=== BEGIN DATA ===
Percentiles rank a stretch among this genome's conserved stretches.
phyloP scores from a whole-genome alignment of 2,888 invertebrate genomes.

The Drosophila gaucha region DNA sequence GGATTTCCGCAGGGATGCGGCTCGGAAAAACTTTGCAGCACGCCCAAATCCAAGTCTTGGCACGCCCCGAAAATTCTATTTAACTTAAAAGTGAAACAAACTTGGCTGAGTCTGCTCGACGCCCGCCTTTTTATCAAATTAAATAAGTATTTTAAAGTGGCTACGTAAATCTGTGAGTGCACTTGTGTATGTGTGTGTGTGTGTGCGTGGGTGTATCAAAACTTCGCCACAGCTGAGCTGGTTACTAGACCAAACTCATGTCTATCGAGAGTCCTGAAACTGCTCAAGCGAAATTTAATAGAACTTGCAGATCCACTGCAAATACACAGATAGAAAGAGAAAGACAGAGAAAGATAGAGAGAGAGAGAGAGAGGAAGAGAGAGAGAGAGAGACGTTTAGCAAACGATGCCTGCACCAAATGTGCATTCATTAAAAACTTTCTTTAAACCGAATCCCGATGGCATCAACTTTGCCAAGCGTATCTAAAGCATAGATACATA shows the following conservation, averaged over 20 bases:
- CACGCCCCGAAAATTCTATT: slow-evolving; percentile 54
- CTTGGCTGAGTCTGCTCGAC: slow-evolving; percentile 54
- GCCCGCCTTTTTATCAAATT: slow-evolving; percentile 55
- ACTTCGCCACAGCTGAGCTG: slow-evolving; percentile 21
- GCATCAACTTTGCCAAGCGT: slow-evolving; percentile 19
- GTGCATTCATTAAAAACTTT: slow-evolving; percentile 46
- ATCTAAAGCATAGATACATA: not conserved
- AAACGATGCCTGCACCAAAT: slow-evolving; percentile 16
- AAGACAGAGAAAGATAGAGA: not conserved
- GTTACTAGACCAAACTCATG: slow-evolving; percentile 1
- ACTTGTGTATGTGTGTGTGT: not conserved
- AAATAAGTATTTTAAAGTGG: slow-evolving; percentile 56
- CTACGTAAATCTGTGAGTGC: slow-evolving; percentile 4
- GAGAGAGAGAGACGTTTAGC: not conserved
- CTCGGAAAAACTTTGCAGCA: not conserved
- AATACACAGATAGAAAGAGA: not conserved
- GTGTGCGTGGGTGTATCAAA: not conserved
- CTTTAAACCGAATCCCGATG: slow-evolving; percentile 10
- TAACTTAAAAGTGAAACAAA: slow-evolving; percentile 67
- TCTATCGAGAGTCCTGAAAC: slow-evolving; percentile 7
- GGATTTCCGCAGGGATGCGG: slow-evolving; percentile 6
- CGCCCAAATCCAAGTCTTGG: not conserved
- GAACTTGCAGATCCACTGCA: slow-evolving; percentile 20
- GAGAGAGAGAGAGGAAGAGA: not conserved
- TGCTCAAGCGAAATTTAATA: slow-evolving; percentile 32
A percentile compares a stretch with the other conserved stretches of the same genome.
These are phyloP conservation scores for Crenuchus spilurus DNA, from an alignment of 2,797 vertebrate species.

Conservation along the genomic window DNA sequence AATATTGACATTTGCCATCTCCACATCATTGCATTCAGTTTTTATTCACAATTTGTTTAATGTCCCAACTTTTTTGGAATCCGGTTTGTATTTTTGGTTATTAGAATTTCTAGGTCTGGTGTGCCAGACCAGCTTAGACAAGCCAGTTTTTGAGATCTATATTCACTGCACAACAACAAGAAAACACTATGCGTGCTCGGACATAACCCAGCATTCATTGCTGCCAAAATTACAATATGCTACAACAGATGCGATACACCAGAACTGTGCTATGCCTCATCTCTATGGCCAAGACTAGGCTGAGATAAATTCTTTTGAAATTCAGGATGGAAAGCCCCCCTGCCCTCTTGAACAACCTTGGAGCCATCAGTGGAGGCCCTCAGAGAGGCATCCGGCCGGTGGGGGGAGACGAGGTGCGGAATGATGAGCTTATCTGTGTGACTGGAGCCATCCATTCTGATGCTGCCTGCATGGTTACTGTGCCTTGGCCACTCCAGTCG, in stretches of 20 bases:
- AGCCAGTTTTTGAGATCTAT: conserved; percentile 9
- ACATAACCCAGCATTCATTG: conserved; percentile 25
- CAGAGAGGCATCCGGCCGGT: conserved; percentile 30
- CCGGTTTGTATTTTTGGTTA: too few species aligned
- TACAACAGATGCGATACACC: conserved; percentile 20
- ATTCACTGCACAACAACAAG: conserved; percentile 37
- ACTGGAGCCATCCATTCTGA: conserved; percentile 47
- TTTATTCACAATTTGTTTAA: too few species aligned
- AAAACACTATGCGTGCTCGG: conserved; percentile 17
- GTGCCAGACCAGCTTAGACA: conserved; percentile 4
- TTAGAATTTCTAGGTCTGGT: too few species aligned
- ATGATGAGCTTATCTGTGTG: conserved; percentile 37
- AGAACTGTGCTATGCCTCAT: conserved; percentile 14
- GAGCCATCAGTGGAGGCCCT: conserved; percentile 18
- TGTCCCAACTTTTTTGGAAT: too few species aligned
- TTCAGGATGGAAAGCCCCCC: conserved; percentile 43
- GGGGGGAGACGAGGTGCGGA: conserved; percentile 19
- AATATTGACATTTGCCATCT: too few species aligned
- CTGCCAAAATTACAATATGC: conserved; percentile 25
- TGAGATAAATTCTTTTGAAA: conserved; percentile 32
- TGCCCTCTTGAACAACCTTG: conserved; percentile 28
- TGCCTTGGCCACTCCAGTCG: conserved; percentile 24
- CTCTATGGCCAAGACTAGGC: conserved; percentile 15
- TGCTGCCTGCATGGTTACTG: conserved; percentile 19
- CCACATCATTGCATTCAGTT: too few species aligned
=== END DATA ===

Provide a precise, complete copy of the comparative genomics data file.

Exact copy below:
Percentiles rank a stretch among this genome's conserved stretches.
phyloP scores from a whole-genome alignment of 2,888 invertebrate genomes.

The Drosophila gaucha region DNA sequence GGATTTCCGCAGGGATGCGGCTCGGAAAAACTTTGCAGCACGCCCAAATCCAAGTCTTGGCACGCCCCGAAAATTCTATTTAACTTAAAAGTGAAACAAACTTGGCTGAGTCTGCTCGACGCCCGCCTTTTTATCAAATTAAATAAGTATTTTAAAGTGGCTACGTAAATCTGTGAGTGCACTTGTGTATGTGTGTGTGTGTGTGCGTGGGTGTATCAAAACTTCGCCACAGCTGAGCTGGTTACTAGACCAAACTCATGTCTATCGAGAGTCCTGAAACTGCTCAAGCGAAATTTAATAGAACTTGCAGATCCACTGCAAATACACAGATAGAAAGAGAAAGACAGAGAAAGATAGAGAGAGAGAGAGAGAGGAAGAGAGAGAGAGAGAGACGTTTAGCAAACGATGCCTGCACCAAATGTGCATTCATTAAAAACTTTCTTTAAACCGAATCCCGATGGCATCAACTTTGCCAAGCGTATCTAAAGCATAGATACATA shows the following conservation, averaged over 20 bases:
- CACGCCCCGAAAATTCTATT: slow-evolving; percentile 54
- CTTGGCTGAGTCTGCTCGAC: slow-evolving; percentile 54
- GCCCGCCTTTTTATCAAATT: slow-evolving; percentile 55
- ACTTCGCCACAGCTGAGCTG: slow-evolving; percentile 21
- GCATCAACTTTGCCAAGCGT: slow-evolving; percentile 19
- GTGCATTCATTAAAAACTTT: slow-evolving; percentile 46
- ATCTAAAGCATAGATACATA: not conserved
- AAACGATGCCTGCACCAAAT: slow-evolving; percentile 16
- AAGACAGAGAAAGATAGAGA: not conserved
- GTTACTAGACCAAACTCATG: slow-evolving; percentile 1
- ACTTGTGTATGTGTGTGTGT: not conserved
- AAATAAGTATTTTAAAGTGG: slow-evolving; percentile 56
- CTACGTAAATCTGTGAGTGC: slow-evolving; percentile 4
- GAGAGAGAGAGACGTTTAGC: not conserved
- CTCGGAAAAACTTTGCAGCA: not conserved
- AATACACAGATAGAAAGAGA: not conserved
- GTGTGCGTGGGTGTATCAAA: not conserved
- CTTTAAACCGAATCCCGATG: slow-evolving; percentile 10
- TAACTTAAAAGTGAAACAAA: slow-evolving; percentile 67
- TCTATCGAGAGTCCTGAAAC: slow-evolving; percentile 7
- GGATTTCCGCAGGGATGCGG: slow-evolving; percentile 6
- CGCCCAAATCCAAGTCTTGG: not conserved
- GAACTTGCAGATCCACTGCA: slow-evolving; percentile 20
- GAGAGAGAGAGAGGAAGAGA: not conserved
- TGCTCAAGCGAAATTTAATA: slow-evolving; percentile 32
A percentile compares a stretch with the other conserved stretches of the same genome.
These are phyloP conservation scores for Crenuchus spilurus DNA, from an alignment of 2,797 vertebrate species.

Conservation along the genomic window DNA sequence AATATTGACATTTGCCATCTCCACATCATTGCATTCAGTTTTTATTCACAATTTGTTTAATGTCCCAACTTTTTTGGAATCCGGTTTGTATTTTTGGTTATTAGAATTTCTAGGTCTGGTGTGCCAGACCAGCTTAGACAAGCCAGTTTTTGAGATCTATATTCACTGCACAACAACAAGAAAACACTATGCGTGCTCGGACATAACCCAGCATTCATTGCTGCCAAAATTACAATATGCTACAACAGATGCGATACACCAGAACTGTGCTATGCCTCATCTCTATGGCCAAGACTAGGCTGAGATAAATTCTTTTGAAATTCAGGATGGAAAGCCCCCCTGCCCTCTTGAACAACCTTGGAGCCATCAGTGGAGGCCCTCAGAGAGGCATCCGGCCGGTGGGGGGAGACGAGGTGCGGAATGATGAGCTTATCTGTGTGACTGGAGCCATCCATTCTGATGCTGCCTGCATGGTTACTGTGCCTTGGCCACTCCAGTCG, in stretches of 20 bases:
- AGCCAGTTTTTGAGATCTAT: conserved; percentile 9
- ACATAACCCAGCATTCATTG: conserved; percentile 25
- CAGAGAGGCATCCGGCCGGT: conserved; percentile 30
- CCGGTTTGTATTTTTGGTTA: too few species aligned
- TACAACAGATGCGATACACC: conserved; percentile 20
- ATTCACTGCACAACAACAAG: conserved; percentile 37
- ACTGGAGCCATCCATTCTGA: conserved; percentile 47
- TTTATTCACAATTTGTTTAA: too few species aligned
- AAAACACTATGCGTGCTCGG: conserved; percentile 17
- GTGCCAGACCAGCTTAGACA: conserved; percentile 4
- TTAGAATTTCTAGGTCTGGT: too few species aligned
- ATGATGAGCTTATCTGTGTG: conserved; percentile 37
- AGAACTGTGCTATGCCTCAT: conserved; percentile 14
- GAGCCATCAGTGGAGGCCCT: conserved; percentile 18
- TGTCCCAACTTTTTTGGAAT: too few species aligned
- TTCAGGATGGAAAGCCCCCC: conserved; percentile 43
- GGGGGGAGACGAGGTGCGGA: conserved; percentile 19
- AATATTGACATTTGCCATCT: too few species aligned
- CTGCCAAAATTACAATATGC: conserved; percentile 25
- TGAGATAAATTCTTTTGAAA: conserved; percentile 32
- TGCCCTCTTGAACAACCTTG: conserved; percentile 28
- TGCCTTGGCCACTCCAGTCG: conserved; percentile 24
- CTCTATGGCCAAGACTAGGC: conserved; percentile 15
- TGCTGCCTGCATGGTTACTG: conserved; percentile 19
- CCACATCATTGCATTCAGTT: too few species aligned